British Telecommunications plc (BT) has been fined £77,000 by the Information Commissioner’s Office after it sent nearly five million nuisance emails to customers.

The investigation found that the company did not have customers’ consent to send direct marketing emails. This is against the law.

ICO Head of Enforcement, Steve Eckersley, said:

“Organisations have a responsibility to ensure they are acting within the law. Where they do not, the ICO can and will take action. This particular investigation was prompted by a concerned member of the public.  We investigated the matter and uncovered the full extent of this activity which shows how important it is for people to report nuisance emails.”

The 4.9 million emails were sent between December 2015 and November 2016 promoting three charity initiatives: the BT ‘My Donate’ platform, Giving Tuesday and Stand up to Cancer.

During the investigation, BT accepted that emails for Giving Tuesday and Stand up to Cancer were unlawful but disputed the assessment that My Donate emails were direct marketing.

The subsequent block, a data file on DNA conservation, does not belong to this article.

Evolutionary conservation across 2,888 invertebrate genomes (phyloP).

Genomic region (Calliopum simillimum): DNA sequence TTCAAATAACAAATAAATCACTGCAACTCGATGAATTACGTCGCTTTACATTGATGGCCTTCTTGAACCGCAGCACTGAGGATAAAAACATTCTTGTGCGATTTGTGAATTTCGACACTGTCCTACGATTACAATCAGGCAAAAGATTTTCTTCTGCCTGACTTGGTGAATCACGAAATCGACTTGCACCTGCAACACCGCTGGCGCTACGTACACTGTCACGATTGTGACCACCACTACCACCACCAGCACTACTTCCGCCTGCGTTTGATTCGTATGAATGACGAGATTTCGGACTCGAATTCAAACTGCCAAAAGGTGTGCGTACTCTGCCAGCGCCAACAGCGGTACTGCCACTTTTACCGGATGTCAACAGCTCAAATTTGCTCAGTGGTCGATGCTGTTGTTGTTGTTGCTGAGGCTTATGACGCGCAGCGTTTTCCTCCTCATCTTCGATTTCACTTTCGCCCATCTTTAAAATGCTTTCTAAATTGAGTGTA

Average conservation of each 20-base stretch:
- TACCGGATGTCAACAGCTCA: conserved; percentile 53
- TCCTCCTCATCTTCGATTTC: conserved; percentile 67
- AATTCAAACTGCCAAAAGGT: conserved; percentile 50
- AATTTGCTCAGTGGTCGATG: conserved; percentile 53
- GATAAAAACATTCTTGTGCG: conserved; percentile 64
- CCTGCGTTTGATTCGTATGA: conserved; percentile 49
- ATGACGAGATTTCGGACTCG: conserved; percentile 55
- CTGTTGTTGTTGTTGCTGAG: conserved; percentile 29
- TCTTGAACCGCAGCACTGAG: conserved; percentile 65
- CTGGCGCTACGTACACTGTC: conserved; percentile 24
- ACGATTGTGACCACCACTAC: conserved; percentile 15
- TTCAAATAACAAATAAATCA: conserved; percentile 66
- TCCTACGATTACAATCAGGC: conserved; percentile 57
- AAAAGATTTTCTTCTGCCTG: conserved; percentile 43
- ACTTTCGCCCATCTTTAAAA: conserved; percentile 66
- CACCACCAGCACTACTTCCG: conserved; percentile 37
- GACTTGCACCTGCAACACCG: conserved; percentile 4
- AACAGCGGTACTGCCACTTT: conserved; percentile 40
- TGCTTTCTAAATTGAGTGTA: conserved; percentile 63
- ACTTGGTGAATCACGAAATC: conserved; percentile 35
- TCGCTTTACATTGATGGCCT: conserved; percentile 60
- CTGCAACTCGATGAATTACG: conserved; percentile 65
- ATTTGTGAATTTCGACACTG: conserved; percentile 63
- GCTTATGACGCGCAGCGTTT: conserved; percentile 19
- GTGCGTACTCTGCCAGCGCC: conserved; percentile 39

The Commissioner found that all of the emails sent constituted marketing and were not simply service messages. These messages were found to have been delivered to recipients who had not given the necessary consent and were therefore sent in breach of regulation 22 of the Privacy and Electronic Communications Regulations (2003).

The Information Commissioner found that although BT did not deliberately break the rules, it should have known the risks and it failed to take reasonable steps to prevent them.

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